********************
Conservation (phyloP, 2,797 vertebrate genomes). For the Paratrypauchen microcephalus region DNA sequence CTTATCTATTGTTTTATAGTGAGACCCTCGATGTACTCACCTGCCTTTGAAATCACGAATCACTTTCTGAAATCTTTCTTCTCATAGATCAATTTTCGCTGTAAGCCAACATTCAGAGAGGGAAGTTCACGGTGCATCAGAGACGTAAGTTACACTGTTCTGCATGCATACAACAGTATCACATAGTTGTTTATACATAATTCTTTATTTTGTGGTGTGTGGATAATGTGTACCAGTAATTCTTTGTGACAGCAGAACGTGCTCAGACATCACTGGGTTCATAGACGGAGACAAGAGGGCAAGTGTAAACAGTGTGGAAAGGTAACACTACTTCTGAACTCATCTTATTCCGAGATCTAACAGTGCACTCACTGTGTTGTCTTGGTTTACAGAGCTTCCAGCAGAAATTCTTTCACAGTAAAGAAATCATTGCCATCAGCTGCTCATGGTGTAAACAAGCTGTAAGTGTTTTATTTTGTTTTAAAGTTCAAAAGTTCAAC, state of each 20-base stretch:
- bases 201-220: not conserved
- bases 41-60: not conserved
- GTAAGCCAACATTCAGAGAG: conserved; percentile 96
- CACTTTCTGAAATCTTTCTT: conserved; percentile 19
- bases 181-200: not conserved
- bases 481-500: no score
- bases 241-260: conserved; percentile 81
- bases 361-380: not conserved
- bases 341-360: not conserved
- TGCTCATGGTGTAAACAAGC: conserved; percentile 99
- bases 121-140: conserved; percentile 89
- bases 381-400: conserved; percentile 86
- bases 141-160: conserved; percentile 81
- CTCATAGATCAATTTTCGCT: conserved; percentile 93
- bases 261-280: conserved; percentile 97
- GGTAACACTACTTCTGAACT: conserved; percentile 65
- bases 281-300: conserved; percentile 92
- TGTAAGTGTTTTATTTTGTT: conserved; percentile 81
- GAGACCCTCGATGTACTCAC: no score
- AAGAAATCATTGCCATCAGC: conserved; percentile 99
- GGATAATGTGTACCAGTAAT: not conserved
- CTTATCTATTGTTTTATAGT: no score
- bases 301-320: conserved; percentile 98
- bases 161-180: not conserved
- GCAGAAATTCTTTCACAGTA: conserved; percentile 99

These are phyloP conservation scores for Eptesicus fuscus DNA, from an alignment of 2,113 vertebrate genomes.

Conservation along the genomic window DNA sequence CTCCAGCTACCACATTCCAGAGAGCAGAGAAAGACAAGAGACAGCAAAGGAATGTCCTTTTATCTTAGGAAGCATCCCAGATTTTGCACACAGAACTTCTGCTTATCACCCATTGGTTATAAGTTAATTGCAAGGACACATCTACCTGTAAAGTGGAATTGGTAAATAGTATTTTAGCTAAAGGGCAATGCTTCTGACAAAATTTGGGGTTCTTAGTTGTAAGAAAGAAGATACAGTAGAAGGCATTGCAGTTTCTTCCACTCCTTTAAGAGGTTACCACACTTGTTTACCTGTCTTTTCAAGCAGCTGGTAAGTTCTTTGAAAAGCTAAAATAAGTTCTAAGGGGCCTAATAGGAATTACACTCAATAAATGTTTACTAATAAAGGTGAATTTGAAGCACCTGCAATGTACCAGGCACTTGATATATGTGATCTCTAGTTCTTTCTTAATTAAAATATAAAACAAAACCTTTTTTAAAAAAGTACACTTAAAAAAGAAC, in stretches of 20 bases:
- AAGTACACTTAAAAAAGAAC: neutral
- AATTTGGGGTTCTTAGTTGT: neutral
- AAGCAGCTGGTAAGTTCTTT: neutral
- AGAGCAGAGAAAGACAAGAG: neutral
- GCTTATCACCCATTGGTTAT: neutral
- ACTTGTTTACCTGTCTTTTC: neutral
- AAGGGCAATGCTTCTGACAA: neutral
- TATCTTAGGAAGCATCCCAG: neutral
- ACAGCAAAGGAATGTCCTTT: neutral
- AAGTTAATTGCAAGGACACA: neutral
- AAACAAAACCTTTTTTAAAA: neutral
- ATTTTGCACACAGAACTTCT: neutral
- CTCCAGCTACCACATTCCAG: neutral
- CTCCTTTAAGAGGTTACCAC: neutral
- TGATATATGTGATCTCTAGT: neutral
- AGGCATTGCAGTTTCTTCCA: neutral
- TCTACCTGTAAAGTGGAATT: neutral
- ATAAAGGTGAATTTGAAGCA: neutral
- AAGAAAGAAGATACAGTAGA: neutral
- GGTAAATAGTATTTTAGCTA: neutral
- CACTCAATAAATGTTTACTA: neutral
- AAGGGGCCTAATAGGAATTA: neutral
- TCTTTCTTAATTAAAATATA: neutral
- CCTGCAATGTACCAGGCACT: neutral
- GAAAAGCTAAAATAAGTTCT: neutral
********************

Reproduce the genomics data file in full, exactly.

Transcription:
Conservation (phyloP, 2,797 vertebrate genomes). For the Paratrypauchen microcephalus region DNA sequence CTTATCTATTGTTTTATAGTGAGACCCTCGATGTACTCACCTGCCTTTGAAATCACGAATCACTTTCTGAAATCTTTCTTCTCATAGATCAATTTTCGCTGTAAGCCAACATTCAGAGAGGGAAGTTCACGGTGCATCAGAGACGTAAGTTACACTGTTCTGCATGCATACAACAGTATCACATAGTTGTTTATACATAATTCTTTATTTTGTGGTGTGTGGATAATGTGTACCAGTAATTCTTTGTGACAGCAGAACGTGCTCAGACATCACTGGGTTCATAGACGGAGACAAGAGGGCAAGTGTAAACAGTGTGGAAAGGTAACACTACTTCTGAACTCATCTTATTCCGAGATCTAACAGTGCACTCACTGTGTTGTCTTGGTTTACAGAGCTTCCAGCAGAAATTCTTTCACAGTAAAGAAATCATTGCCATCAGCTGCTCATGGTGTAAACAAGCTGTAAGTGTTTTATTTTGTTTTAAAGTTCAAAAGTTCAAC, state of each 20-base stretch:
- bases 201-220: not conserved
- bases 41-60: not conserved
- GTAAGCCAACATTCAGAGAG: conserved; percentile 96
- CACTTTCTGAAATCTTTCTT: conserved; percentile 19
- bases 181-200: not conserved
- bases 481-500: no score
- bases 241-260: conserved; percentile 81
- bases 361-380: not conserved
- bases 341-360: not conserved
- TGCTCATGGTGTAAACAAGC: conserved; percentile 99
- bases 121-140: conserved; percentile 89
- bases 381-400: conserved; percentile 86
- bases 141-160: conserved; percentile 81
- CTCATAGATCAATTTTCGCT: conserved; percentile 93
- bases 261-280: conserved; percentile 97
- GGTAACACTACTTCTGAACT: conserved; percentile 65
- bases 281-300: conserved; percentile 92
- TGTAAGTGTTTTATTTTGTT: conserved; percentile 81
- GAGACCCTCGATGTACTCAC: no score
- AAGAAATCATTGCCATCAGC: conserved; percentile 99
- GGATAATGTGTACCAGTAAT: not conserved
- CTTATCTATTGTTTTATAGT: no score
- bases 301-320: conserved; percentile 98
- bases 161-180: not conserved
- GCAGAAATTCTTTCACAGTA: conserved; percentile 99

These are phyloP conservation scores for Eptesicus fuscus DNA, from an alignment of 2,113 vertebrate genomes.

Conservation along the genomic window DNA sequence CTCCAGCTACCACATTCCAGAGAGCAGAGAAAGACAAGAGACAGCAAAGGAATGTCCTTTTATCTTAGGAAGCATCCCAGATTTTGCACACAGAACTTCTGCTTATCACCCATTGGTTATAAGTTAATTGCAAGGACACATCTACCTGTAAAGTGGAATTGGTAAATAGTATTTTAGCTAAAGGGCAATGCTTCTGACAAAATTTGGGGTTCTTAGTTGTAAGAAAGAAGATACAGTAGAAGGCATTGCAGTTTCTTCCACTCCTTTAAGAGGTTACCACACTTGTTTACCTGTCTTTTCAAGCAGCTGGTAAGTTCTTTGAAAAGCTAAAATAAGTTCTAAGGGGCCTAATAGGAATTACACTCAATAAATGTTTACTAATAAAGGTGAATTTGAAGCACCTGCAATGTACCAGGCACTTGATATATGTGATCTCTAGTTCTTTCTTAATTAAAATATAAAACAAAACCTTTTTTAAAAAAGTACACTTAAAAAAGAAC, in stretches of 20 bases:
- AAGTACACTTAAAAAAGAAC: neutral
- AATTTGGGGTTCTTAGTTGT: neutral
- AAGCAGCTGGTAAGTTCTTT: neutral
- AGAGCAGAGAAAGACAAGAG: neutral
- GCTTATCACCCATTGGTTAT: neutral
- ACTTGTTTACCTGTCTTTTC: neutral
- AAGGGCAATGCTTCTGACAA: neutral
- TATCTTAGGAAGCATCCCAG: neutral
- ACAGCAAAGGAATGTCCTTT: neutral
- AAGTTAATTGCAAGGACACA: neutral
- AAACAAAACCTTTTTTAAAA: neutral
- ATTTTGCACACAGAACTTCT: neutral
- CTCCAGCTACCACATTCCAG: neutral
- CTCCTTTAAGAGGTTACCAC: neutral
- TGATATATGTGATCTCTAGT: neutral
- AGGCATTGCAGTTTCTTCCA: neutral
- TCTACCTGTAAAGTGGAATT: neutral
- ATAAAGGTGAATTTGAAGCA: neutral
- AAGAAAGAAGATACAGTAGA: neutral
- GGTAAATAGTATTTTAGCTA: neutral
- CACTCAATAAATGTTTACTA: neutral
- AAGGGGCCTAATAGGAATTA: neutral
- TCTTTCTTAATTAAAATATA: neutral
- CCTGCAATGTACCAGGCACT: neutral
- GAAAAGCTAAAATAAGTTCT: neutral